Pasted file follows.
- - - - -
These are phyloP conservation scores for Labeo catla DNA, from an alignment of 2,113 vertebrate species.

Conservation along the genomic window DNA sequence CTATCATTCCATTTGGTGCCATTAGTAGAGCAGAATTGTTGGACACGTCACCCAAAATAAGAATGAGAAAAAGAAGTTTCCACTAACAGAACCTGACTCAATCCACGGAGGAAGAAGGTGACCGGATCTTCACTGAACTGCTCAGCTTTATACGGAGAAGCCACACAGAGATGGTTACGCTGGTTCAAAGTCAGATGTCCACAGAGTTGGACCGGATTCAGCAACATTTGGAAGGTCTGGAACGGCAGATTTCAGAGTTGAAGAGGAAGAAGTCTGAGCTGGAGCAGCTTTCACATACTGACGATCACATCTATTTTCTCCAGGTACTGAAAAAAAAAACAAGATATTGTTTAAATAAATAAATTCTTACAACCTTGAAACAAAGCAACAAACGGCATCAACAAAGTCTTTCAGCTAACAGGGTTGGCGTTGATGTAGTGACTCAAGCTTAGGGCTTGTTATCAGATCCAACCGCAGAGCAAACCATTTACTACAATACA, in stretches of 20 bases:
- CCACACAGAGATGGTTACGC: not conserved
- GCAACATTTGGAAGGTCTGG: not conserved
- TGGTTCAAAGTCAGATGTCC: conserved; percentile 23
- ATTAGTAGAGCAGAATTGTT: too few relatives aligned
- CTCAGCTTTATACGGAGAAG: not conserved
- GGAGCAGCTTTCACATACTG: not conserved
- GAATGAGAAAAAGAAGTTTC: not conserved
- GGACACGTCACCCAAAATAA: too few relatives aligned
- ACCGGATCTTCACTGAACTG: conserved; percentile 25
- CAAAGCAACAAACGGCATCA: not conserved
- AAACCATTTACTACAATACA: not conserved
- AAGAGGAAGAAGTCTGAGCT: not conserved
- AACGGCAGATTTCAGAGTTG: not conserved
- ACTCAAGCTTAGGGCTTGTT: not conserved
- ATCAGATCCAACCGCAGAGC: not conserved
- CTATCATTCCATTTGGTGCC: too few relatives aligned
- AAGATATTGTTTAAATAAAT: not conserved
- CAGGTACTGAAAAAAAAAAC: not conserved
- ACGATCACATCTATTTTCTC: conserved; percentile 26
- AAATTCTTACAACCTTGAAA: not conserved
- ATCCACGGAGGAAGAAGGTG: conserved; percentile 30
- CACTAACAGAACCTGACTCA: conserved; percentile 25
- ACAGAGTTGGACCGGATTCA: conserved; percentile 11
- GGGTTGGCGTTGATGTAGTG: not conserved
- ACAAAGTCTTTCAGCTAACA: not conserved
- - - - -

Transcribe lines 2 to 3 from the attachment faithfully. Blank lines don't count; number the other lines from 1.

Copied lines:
Conservation along the genomic window DNA sequence CTATCATTCCATTTGGTGCCATTAGTAGAGCAGAATTGTTGGACACGTCACCCAAAATAAGAATGAGAAAAAGAAGTTTCCACTAACAGAACCTGACTCAATCCACGGAGGAAGAAGGTGACCGGATCTTCACTGAACTGCTCAGCTTTATACGGAGAAGCCACACAGAGATGGTTACGCTGGTTCAAAGTCAGATGTCCACAGAGTTGGACCGGATTCAGCAACATTTGGAAGGTCTGGAACGGCAGATTTCAGAGTTGAAGAGGAAGAAGTCTGAGCTGGAGCAGCTTTCACATACTGACGATCACATCTATTTTCTCCAGGTACTGAAAAAAAAAACAAGATATTGTTTAAATAAATAAATTCTTACAACCTTGAAACAAAGCAACAAACGGCATCAACAAAGTCTTTCAGCTAACAGGGTTGGCGTTGATGTAGTGACTCAAGCTTAGGGCTTGTTATCAGATCCAACCGCAGAGCAAACCATTTACTACAATACA, in stretches of 20 bases:
- CCACACAGAGATGGTTACGC: not conserved